It's a tried-and-true plot device in detective shows: "doctor-patient privilege". A King's "X" for any criminal suspect--whatever you tell your doctor is inadmissible as evidence.
Except it doesn't apply in federal courts, which have their own evidentiary rules. This matters to Barry Bonds because he's facing federal charges. And it matters to Dr. Art Ting, the well-known Bay Area orthopedic surgeon, because he could well wind up sitting in the witness chair during a Bonds trial.
Ting, whose office walls are lined with photos of sports stars, has operated on Bonds more than once. He has literally held the man's multimillion dollar career in his hands. But this time, it could be Bonds' legacy (and freedom) on the operating table.
Ting is not new to this case. He testified before the federal grand jury, and it is known that Ting traveled with Bonds to BALCO when Bonds was having his blood tested. Prosecutors say they have evidence of positive blood tests--which is the basis for their charges against Bonds for telling the grand jury that he had not taken performance-enhancing drugs.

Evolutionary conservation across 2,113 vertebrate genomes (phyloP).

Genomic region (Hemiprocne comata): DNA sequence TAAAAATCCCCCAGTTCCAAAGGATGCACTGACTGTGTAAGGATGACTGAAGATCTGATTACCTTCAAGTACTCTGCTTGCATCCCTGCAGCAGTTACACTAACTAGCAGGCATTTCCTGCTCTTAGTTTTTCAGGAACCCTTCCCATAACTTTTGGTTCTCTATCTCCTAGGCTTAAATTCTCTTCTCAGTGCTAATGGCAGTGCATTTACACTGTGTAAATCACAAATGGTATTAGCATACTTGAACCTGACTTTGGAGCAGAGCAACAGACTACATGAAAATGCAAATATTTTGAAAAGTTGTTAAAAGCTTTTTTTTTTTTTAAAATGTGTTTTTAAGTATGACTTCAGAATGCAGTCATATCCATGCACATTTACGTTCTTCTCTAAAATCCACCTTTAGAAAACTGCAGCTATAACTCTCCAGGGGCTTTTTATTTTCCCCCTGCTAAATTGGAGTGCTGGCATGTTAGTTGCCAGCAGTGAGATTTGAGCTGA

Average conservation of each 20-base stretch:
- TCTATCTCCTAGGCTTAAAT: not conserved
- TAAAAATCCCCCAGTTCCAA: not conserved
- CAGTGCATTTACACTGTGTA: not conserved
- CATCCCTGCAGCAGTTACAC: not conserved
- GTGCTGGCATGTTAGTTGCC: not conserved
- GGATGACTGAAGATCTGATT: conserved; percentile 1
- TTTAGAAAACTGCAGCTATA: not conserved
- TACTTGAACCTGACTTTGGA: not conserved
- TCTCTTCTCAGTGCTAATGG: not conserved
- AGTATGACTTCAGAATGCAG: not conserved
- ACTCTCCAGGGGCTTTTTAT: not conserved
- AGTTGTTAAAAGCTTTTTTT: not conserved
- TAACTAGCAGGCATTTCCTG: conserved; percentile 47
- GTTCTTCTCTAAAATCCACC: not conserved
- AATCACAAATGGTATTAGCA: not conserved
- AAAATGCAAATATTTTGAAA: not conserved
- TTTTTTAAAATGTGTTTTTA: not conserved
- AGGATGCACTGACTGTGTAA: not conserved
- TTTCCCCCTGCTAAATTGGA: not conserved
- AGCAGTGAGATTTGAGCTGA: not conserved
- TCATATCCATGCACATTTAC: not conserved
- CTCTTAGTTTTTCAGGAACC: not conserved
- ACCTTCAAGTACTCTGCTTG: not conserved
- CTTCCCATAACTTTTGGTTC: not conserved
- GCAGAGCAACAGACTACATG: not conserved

As Bonds' surgeon, one has to assume Ting knew what Bonds was or wasn't taking. If he traveled with Bonds to BALCO, it's hard to imagine he wasn't privy to the test results. And you can bet that if this case goes to trial, Ting is going to be compelled to tell the world what he knows.
This can't be a comfortable prospect for Bonds, or for Ting. He's varnished his career by treating big-name athletes. One has to wonder if this patient will turn out to be a privilege for Dr. Ting.